Is there a doctor on the plane (2)greenspun.com : LUSENET : Lessig's Contracts : One Thread
On a transatlantic flight, an airline asks passengers whether there is a "doctor onboard." Reluctantly, a doctor announces that she is a doctor. She proceeds to save the life of an unconscious patient.
Does the doctor have a right to recover against the patient?
-- Anonymous, October 05, 1998
Under Sect. 86, of the 2nd Restatement (comment d) it notes that the law of restitution, presumably to avoid socially distasteful ex ante incentives, "severely limits recovery for necessaries furnished to a person under disability and for emergency services." Thus it seems that unless the patient, or in the previous case, the airline, makes a subsequent promise of restitution, it will be difficult for the doctor to overcome the presumption that her action was a gratuity.
-- Anonymous, October 12, 1998
I would agree with Nathan that, as a general rule, ' 86 views with skepticism the claim that benefits have been conferred in an emergency situation. Note, however, that the law of restitution "restricts" but does not absolutely bar such recovery. I still maintain, therefore, that in the extreme case where a doctor clearly saves someone's life, said doctor has a right to recover reasonable expenses even in the absence of a promise by the patient to pay. In such circumstances there can be no doubt as to either the the veracity of the claim or the value of the benfit.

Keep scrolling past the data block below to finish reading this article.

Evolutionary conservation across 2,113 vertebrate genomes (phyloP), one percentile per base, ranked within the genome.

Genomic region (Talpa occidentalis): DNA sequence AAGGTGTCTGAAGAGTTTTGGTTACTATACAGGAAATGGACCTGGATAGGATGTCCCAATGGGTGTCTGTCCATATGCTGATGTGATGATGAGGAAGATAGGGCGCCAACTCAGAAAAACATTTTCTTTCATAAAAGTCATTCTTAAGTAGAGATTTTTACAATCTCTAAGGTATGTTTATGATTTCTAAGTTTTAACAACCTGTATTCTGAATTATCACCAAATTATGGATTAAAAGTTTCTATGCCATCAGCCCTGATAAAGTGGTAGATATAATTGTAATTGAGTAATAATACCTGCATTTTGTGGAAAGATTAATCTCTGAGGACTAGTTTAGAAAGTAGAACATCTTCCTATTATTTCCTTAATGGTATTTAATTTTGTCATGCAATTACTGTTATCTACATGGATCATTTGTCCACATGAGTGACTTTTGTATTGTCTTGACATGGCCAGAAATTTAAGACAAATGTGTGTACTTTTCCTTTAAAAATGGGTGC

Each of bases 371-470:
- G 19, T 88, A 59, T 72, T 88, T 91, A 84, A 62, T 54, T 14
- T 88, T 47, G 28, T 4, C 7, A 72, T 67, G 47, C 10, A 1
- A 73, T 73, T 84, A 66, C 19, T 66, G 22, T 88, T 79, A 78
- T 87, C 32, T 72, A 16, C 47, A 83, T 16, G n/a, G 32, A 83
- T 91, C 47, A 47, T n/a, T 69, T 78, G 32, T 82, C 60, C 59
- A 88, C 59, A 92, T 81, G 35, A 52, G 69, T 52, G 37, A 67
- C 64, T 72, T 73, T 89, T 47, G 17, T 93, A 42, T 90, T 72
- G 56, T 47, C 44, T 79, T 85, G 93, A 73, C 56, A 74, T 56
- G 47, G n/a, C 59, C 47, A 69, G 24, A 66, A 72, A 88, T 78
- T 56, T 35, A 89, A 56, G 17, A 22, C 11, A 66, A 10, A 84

A few related questions: What happens when an unconscious person is brought into an emergency room? If doctors provide lifesaving treatment, can they bill the patient? What happens if the patient dies? If the hospital cannot collect, wouldn't that also distort ex ante incentives to save lives?
-- Anonymous, October 14, 1998
Some ideas that I am not very sure of and some questions, in no particular order:
First, I don't think that the benefit conferred rule (that you have no legal obligation to pay for a benefit conferred until you make a promise) is entirely based on the rationale of the uncertainty of the benefit or the possibility of the fraudulent claim.... If we adopt those two things as the sole criteria of whether someone could collect, would there ever be a situation where you have a moral but not a legal obligation to someone who conferred a benefit to you? Also, what if another passenger, not a doctor, saves the patient's life by performing CPR? There is also a truthful claim about a benefit conferred. Should the passenger be able to collect? (It would seem kind of weird to me if he could.) So I guess I agree more with the idea that the rule is more geared towards preserving volunteerism in society.
About emergency rooms: I don't know if the hospital could collect, but I think there's a difference because in the ER case there's less of a clash between two opposing presumptions (presumption against volunteers collecting and presumption for paying for medical care). About distorting the ex-ante incentive to save lives: if we emphasize payment as the incentive for ER doctors to save lives wouldn't there be an incentive to save only rich people? In any case, I think the ER scenerio is more like the admiralty case with the law about saving shipwrecked people b/c I think there is some sort of regulation /law / policy that says you can't transfer/release a patient from ER until s/he has been stabilized. (Someone who also did LRA memo on hospital liability please correct me if I am wrong....)